Friday, May 27, 2011

Literacy: About More Than Reading & Jobs

Literacy is about a lot more than reading and jobs
San Francisco Chronicle: May 26, 2011 by Caille Millner

Recently I was invited to speak at a fundraiser for Jumpstart, a national nonprofit organization that focuses on developing literacy in low-income preschool children. Literacy is an important topic to me for many reasons. Americans are obsessed with educational budget cuts and government austerity right now, but the potential victims of all this big talk - a generation of under-educated children - could suffer in even larger ways than just their job prospects.

I was an unusual child in that I never got any instruction in literacy myself. That was because I taught myself to read at the age of 3. It was my only moment of genius, believe me.

But as it happens, I knew someone who spent his entire life without being literate. That person was my grandfather, who's now passed. There were so many things that my grandfather couldn't do, of course. Newspapers, novels, children's stories, letters. All things that I love.

He developed some pretty admirable ways to cope with these limitations - instead of spending the mornings with a newspaper, for instance, he'd spend the evenings with the radio. He asked other people to write down his letters - my mother did this for him a lot when she was a child.

But one of the important things about literacy is that it gives you a sense of life's possibilities beyond just survival.


To get back to the idea of understanding life's possibilities through literacy - when you can read, you can read other people's stories. You can step into other people's lives, other people's existences. And when that happens, your own world expands. My grandfather, for example, never knew anything about the world outside of his own state, his own county, his own porch.


So helping children become literate is our patriotic duty. They'll be better citizens, of course, because they can think critically and vote accordingly. They'll have richer and fuller personal lives because they can understand other people. And they'll be able to participate in the life of this country in a way that's constructive, positive and informed. READ MORE !

Friday, May 20, 2011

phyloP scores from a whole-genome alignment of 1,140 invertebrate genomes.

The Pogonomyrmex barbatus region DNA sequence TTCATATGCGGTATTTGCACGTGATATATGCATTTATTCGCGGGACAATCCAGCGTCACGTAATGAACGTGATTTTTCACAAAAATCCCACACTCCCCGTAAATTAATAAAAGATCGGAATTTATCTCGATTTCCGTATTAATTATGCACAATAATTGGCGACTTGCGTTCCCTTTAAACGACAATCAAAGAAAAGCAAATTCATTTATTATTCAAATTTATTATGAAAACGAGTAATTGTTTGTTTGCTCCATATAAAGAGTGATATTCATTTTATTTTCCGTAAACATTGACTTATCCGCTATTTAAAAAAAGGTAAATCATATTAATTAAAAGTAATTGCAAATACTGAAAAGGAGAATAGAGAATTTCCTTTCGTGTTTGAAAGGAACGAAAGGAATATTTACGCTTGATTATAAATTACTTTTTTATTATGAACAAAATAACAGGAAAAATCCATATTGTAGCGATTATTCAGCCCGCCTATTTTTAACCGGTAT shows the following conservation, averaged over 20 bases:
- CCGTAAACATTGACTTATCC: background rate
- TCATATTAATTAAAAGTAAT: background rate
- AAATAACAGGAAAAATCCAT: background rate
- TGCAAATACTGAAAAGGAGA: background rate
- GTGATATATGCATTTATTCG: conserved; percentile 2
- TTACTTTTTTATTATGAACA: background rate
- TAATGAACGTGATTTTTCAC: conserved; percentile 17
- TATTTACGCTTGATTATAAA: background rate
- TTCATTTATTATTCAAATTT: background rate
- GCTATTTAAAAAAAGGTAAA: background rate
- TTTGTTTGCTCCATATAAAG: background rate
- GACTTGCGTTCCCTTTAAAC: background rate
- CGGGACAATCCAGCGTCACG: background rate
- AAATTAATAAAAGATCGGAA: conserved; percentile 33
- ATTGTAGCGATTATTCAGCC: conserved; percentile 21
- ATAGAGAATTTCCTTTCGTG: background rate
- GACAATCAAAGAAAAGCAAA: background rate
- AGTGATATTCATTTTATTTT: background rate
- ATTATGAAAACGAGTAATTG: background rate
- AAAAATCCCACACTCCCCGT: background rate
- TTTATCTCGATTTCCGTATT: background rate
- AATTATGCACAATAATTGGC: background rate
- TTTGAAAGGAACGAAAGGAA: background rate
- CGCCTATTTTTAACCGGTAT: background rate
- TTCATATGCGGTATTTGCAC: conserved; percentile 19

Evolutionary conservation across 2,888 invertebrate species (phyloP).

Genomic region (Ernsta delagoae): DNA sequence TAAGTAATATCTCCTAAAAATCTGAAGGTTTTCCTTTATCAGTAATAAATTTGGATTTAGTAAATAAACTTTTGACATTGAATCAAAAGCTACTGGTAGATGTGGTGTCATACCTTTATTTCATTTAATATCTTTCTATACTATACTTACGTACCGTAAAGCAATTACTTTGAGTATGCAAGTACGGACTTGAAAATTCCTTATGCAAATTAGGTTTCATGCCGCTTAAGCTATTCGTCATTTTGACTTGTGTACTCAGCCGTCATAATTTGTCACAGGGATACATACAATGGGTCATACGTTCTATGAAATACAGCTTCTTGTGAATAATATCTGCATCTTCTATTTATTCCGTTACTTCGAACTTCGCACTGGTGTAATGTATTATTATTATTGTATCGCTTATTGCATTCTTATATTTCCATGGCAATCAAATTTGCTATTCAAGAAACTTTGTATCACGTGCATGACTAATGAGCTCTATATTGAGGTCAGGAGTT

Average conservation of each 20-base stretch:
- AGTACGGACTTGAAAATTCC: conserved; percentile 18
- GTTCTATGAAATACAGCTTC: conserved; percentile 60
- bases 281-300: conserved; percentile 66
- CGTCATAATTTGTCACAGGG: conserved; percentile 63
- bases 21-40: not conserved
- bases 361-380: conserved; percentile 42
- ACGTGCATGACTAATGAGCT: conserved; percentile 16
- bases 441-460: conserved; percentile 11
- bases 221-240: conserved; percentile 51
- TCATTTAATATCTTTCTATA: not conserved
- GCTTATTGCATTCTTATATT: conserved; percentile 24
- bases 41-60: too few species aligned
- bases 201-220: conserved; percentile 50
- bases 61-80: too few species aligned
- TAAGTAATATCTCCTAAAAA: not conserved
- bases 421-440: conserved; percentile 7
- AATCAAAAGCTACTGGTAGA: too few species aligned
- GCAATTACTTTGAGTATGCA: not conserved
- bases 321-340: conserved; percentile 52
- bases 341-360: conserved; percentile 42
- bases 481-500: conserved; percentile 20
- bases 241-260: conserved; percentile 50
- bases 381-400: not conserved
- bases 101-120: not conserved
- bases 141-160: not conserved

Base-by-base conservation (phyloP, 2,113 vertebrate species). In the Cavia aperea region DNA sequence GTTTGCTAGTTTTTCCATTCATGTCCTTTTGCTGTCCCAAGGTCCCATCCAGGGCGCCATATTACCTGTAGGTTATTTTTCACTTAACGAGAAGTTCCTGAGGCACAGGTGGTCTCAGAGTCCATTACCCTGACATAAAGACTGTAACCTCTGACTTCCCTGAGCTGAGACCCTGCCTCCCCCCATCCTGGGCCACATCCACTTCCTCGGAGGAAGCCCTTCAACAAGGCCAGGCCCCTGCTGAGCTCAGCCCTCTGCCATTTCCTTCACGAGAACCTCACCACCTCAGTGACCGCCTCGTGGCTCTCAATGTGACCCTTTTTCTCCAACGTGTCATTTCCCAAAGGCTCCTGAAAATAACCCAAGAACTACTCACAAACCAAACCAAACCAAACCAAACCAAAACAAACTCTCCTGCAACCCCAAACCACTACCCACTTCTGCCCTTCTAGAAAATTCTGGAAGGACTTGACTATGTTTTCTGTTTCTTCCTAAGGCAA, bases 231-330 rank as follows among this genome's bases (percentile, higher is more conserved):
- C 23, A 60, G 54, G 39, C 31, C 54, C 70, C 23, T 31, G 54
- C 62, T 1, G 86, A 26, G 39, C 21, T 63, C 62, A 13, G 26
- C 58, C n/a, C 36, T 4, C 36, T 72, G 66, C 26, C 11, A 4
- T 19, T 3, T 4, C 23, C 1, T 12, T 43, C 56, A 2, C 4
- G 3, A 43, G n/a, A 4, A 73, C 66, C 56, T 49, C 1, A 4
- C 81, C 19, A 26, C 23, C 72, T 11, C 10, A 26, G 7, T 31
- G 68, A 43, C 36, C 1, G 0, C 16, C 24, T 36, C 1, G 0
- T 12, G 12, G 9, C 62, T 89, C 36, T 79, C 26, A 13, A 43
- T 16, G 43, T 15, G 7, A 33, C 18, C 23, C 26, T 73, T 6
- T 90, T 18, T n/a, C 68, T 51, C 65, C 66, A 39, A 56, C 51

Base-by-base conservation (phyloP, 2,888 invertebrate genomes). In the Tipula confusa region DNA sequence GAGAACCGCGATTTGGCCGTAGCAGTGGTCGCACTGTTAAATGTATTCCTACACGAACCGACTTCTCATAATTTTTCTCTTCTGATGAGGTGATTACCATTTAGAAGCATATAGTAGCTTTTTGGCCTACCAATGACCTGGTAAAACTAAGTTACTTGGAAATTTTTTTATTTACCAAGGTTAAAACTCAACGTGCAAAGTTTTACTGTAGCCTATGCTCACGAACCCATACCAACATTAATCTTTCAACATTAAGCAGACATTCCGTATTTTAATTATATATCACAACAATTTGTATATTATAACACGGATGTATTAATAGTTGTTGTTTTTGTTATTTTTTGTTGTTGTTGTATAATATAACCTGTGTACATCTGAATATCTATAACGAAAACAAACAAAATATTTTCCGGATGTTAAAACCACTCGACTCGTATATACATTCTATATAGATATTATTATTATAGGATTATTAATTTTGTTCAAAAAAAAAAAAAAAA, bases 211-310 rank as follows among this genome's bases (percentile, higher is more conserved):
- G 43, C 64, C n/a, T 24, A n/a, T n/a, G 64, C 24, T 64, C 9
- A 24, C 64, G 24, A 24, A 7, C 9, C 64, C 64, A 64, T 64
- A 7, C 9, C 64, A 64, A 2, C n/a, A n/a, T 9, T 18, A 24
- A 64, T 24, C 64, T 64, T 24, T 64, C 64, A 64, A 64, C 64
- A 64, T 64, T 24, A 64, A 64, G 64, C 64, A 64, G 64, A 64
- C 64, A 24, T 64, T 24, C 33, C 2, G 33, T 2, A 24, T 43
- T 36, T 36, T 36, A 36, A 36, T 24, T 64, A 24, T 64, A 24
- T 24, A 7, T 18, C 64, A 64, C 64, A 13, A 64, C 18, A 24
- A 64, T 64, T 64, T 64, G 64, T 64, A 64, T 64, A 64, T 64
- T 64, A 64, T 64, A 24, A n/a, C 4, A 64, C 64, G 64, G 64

The Future of the Library

The future of the library
What is a public library for?
Seth’s Blog: 5.17.11

First, how we got here:

Before Gutenberg, a book cost about as much as a small house. As a result, only kings and bishops could afford to own a book of their own.

This naturally led to the creation of shared books, of libraries where scholars (everyone else was too busy not starving) could come to read books that they didn't have to own. The library as warehouse for books worth sharing.

Only after that did we invent the librarian.

The librarian isn't a clerk who happens to work at a library. A librarian is a data hound, a guide, a sherpa and a teacher. The librarian is the interface between reams of data and the untrained but motivated user.

After Gutenberg, books got a lot cheaper. More individuals built their own collections. At the same time, though, the number of titles exploded, and the demand for libraries did as well. We definitely needed a warehouse to store all this bounty, and more than ever we needed a librarian to help us find what we needed. The library is a house for the librarian.


The next library is a place, still. A place where people come together to do co-working and coordinate and invent projects worth working on together. Aided by a librarian who understands the Mesh, a librarian who can bring domain knowledge and people knowledge and access to information to bear.


We need librarians more than we ever did. What we don't need are mere clerks who guard dead paper. Librarians are too important to be a dwindling voice in our culture. For the right librarian, this is the chance of a lifetime. READ MORE !

SETH GODIN has written thirteen books that have been translated into more than thirty languages. He writes about the post-industrial revolution, the way ideas spread, marketing, quitting, leadership and most of all, changing everything.

Wednesday, May 18, 2011

The Times in Plain English

The Times in Plain English

A new newspaper for adult learners that has important news from America’s best sources of information. The writing is in clear, readable English.

The stories with links to the full articles come from these newspapers:

Arizona Republic
Los Angeles Times
Miami Herald
New York Times
Wall Street Journal
Washington Post

Topics Include:

In Brief
Money & Work
New York
Of Interest

The editor of The Times in Plain English is Arthur Schiff, the publisher of City Family magazine published in New York in the 1990′s.

Tuesday, May 17, 2011

Learning To Read: How Young is Too Young ?

Learning to Read: How Young is Too Young?
Huffington Post: 5.12.11 by Lisa Guernsey

Should reading be taught in first grade or in kindergarten?
Maybe preschool?
How about even younger?

Most literacy researchers agree that there's a limit to how young you can go and that in infancy and toddlerhood it makes no sense to try to start formal reading instruction. Don't tell that to Janet Doman, director of a small organization called the Institutes for Achievement of Human Potential in Philadelphia. Doman is trying to spread the idea that the process of learning to read can start in babyhood.

She suggests that parents train their babies by holding up cards with words written in large letters while speaking the words. Her father, Glenn Doman, is the Institutes' founder and co-author of a decades-old, self-published book, How to Teach Your Baby to Read.

To serious researchers, the Domans' ideas are disturbingly devoid of any basis in mainstream science and appear to rely entirely on anecdotal evidence. Yet among many parents and some childcare providers, the notion of very early reading is taking hold nevertheless.


Kathy Hirsh-Pasek and Roberta Golinkoff, two nationally recognized developmental psychologists who co-wrote, with Diane Eyer, the acclaimed book Einstein Never Used Flashcards, have been urging parents to recognize the simple power of conversational moments with young children instead of drilling them on vocabulary words. READ MORE !